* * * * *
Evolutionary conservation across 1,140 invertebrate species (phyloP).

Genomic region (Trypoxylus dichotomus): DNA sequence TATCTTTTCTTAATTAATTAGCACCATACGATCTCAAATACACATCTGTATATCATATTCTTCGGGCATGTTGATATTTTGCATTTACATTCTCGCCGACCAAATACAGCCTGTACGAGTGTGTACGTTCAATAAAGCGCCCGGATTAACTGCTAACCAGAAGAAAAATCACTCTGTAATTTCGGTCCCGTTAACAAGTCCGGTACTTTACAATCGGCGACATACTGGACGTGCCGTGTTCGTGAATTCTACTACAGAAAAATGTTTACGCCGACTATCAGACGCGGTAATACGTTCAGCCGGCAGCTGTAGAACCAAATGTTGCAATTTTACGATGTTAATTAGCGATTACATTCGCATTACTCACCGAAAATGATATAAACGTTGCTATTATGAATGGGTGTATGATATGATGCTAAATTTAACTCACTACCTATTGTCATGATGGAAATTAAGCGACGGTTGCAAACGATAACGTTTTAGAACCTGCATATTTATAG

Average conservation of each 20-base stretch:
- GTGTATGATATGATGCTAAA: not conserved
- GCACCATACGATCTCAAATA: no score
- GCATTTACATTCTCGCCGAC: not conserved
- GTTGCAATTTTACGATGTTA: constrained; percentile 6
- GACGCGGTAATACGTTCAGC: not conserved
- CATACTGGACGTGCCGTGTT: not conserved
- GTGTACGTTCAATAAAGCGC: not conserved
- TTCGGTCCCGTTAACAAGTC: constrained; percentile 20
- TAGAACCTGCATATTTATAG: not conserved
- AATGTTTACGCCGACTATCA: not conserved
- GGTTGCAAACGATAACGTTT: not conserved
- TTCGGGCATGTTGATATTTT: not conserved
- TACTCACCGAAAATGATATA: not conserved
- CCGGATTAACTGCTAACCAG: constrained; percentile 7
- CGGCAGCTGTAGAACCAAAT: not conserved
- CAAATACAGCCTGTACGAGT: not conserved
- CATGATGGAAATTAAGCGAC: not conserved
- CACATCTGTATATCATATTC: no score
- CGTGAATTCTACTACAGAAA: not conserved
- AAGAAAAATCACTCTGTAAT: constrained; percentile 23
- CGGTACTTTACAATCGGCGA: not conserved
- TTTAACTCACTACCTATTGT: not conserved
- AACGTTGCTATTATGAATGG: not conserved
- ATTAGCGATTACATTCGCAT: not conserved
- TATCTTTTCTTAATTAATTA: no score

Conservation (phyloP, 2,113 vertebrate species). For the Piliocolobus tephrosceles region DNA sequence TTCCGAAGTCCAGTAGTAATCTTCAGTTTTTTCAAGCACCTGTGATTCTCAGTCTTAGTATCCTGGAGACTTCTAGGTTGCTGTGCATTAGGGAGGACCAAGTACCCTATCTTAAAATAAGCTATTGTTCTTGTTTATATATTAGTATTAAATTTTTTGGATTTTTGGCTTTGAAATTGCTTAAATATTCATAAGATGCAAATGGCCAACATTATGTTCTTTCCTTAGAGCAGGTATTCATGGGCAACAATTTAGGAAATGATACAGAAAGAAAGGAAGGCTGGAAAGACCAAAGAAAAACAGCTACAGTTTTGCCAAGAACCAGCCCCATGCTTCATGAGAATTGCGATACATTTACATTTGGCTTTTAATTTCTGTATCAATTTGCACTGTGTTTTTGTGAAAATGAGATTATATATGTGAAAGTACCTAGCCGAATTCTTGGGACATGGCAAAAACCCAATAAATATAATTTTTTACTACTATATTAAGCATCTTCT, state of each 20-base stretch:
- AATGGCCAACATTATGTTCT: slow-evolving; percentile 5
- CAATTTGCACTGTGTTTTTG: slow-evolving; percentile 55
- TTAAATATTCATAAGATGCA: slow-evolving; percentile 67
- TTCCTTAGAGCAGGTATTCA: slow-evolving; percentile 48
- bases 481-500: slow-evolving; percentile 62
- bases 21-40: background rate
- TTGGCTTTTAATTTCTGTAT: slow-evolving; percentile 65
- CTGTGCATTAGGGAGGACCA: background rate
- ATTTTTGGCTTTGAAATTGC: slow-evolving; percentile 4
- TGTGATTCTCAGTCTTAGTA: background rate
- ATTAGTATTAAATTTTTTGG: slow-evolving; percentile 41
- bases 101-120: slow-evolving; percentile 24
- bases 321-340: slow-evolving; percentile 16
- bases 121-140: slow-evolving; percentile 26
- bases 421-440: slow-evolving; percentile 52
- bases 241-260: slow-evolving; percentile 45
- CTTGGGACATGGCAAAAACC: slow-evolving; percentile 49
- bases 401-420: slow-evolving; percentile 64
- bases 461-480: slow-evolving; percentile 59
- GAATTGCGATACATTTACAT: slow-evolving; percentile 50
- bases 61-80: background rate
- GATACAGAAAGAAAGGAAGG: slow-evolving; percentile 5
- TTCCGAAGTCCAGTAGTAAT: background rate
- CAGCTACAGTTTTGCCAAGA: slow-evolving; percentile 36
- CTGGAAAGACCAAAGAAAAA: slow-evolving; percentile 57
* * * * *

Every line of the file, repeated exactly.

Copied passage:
Evolutionary conservation across 1,140 invertebrate species (phyloP).

Genomic region (Trypoxylus dichotomus): DNA sequence TATCTTTTCTTAATTAATTAGCACCATACGATCTCAAATACACATCTGTATATCATATTCTTCGGGCATGTTGATATTTTGCATTTACATTCTCGCCGACCAAATACAGCCTGTACGAGTGTGTACGTTCAATAAAGCGCCCGGATTAACTGCTAACCAGAAGAAAAATCACTCTGTAATTTCGGTCCCGTTAACAAGTCCGGTACTTTACAATCGGCGACATACTGGACGTGCCGTGTTCGTGAATTCTACTACAGAAAAATGTTTACGCCGACTATCAGACGCGGTAATACGTTCAGCCGGCAGCTGTAGAACCAAATGTTGCAATTTTACGATGTTAATTAGCGATTACATTCGCATTACTCACCGAAAATGATATAAACGTTGCTATTATGAATGGGTGTATGATATGATGCTAAATTTAACTCACTACCTATTGTCATGATGGAAATTAAGCGACGGTTGCAAACGATAACGTTTTAGAACCTGCATATTTATAG

Average conservation of each 20-base stretch:
- GTGTATGATATGATGCTAAA: not conserved
- GCACCATACGATCTCAAATA: no score
- GCATTTACATTCTCGCCGAC: not conserved
- GTTGCAATTTTACGATGTTA: constrained; percentile 6
- GACGCGGTAATACGTTCAGC: not conserved
- CATACTGGACGTGCCGTGTT: not conserved
- GTGTACGTTCAATAAAGCGC: not conserved
- TTCGGTCCCGTTAACAAGTC: constrained; percentile 20
- TAGAACCTGCATATTTATAG: not conserved
- AATGTTTACGCCGACTATCA: not conserved
- GGTTGCAAACGATAACGTTT: not conserved
- TTCGGGCATGTTGATATTTT: not conserved
- TACTCACCGAAAATGATATA: not conserved
- CCGGATTAACTGCTAACCAG: constrained; percentile 7
- CGGCAGCTGTAGAACCAAAT: not conserved
- CAAATACAGCCTGTACGAGT: not conserved
- CATGATGGAAATTAAGCGAC: not conserved
- CACATCTGTATATCATATTC: no score
- CGTGAATTCTACTACAGAAA: not conserved
- AAGAAAAATCACTCTGTAAT: constrained; percentile 23
- CGGTACTTTACAATCGGCGA: not conserved
- TTTAACTCACTACCTATTGT: not conserved
- AACGTTGCTATTATGAATGG: not conserved
- ATTAGCGATTACATTCGCAT: not conserved
- TATCTTTTCTTAATTAATTA: no score

Conservation (phyloP, 2,113 vertebrate species). For the Piliocolobus tephrosceles region DNA sequence TTCCGAAGTCCAGTAGTAATCTTCAGTTTTTTCAAGCACCTGTGATTCTCAGTCTTAGTATCCTGGAGACTTCTAGGTTGCTGTGCATTAGGGAGGACCAAGTACCCTATCTTAAAATAAGCTATTGTTCTTGTTTATATATTAGTATTAAATTTTTTGGATTTTTGGCTTTGAAATTGCTTAAATATTCATAAGATGCAAATGGCCAACATTATGTTCTTTCCTTAGAGCAGGTATTCATGGGCAACAATTTAGGAAATGATACAGAAAGAAAGGAAGGCTGGAAAGACCAAAGAAAAACAGCTACAGTTTTGCCAAGAACCAGCCCCATGCTTCATGAGAATTGCGATACATTTACATTTGGCTTTTAATTTCTGTATCAATTTGCACTGTGTTTTTGTGAAAATGAGATTATATATGTGAAAGTACCTAGCCGAATTCTTGGGACATGGCAAAAACCCAATAAATATAATTTTTTACTACTATATTAAGCATCTTCT, state of each 20-base stretch:
- AATGGCCAACATTATGTTCT: slow-evolving; percentile 5
- CAATTTGCACTGTGTTTTTG: slow-evolving; percentile 55
- TTAAATATTCATAAGATGCA: slow-evolving; percentile 67
- TTCCTTAGAGCAGGTATTCA: slow-evolving; percentile 48
- bases 481-500: slow-evolving; percentile 62
- bases 21-40: background rate
- TTGGCTTTTAATTTCTGTAT: slow-evolving; percentile 65
- CTGTGCATTAGGGAGGACCA: background rate
- ATTTTTGGCTTTGAAATTGC: slow-evolving; percentile 4
- TGTGATTCTCAGTCTTAGTA: background rate
- ATTAGTATTAAATTTTTTGG: slow-evolving; percentile 41
- bases 101-120: slow-evolving; percentile 24
- bases 321-340: slow-evolving; percentile 16
- bases 121-140: slow-evolving; percentile 26
- bases 421-440: slow-evolving; percentile 52
- bases 241-260: slow-evolving; percentile 45
- CTTGGGACATGGCAAAAACC: slow-evolving; percentile 49
- bases 401-420: slow-evolving; percentile 64
- bases 461-480: slow-evolving; percentile 59
- GAATTGCGATACATTTACAT: slow-evolving; percentile 50
- bases 61-80: background rate
- GATACAGAAAGAAAGGAAGG: slow-evolving; percentile 5
- TTCCGAAGTCCAGTAGTAAT: background rate
- CAGCTACAGTTTTGCCAAGA: slow-evolving; percentile 36
- CTGGAAAGACCAAAGAAAAA: slow-evolving; percentile 57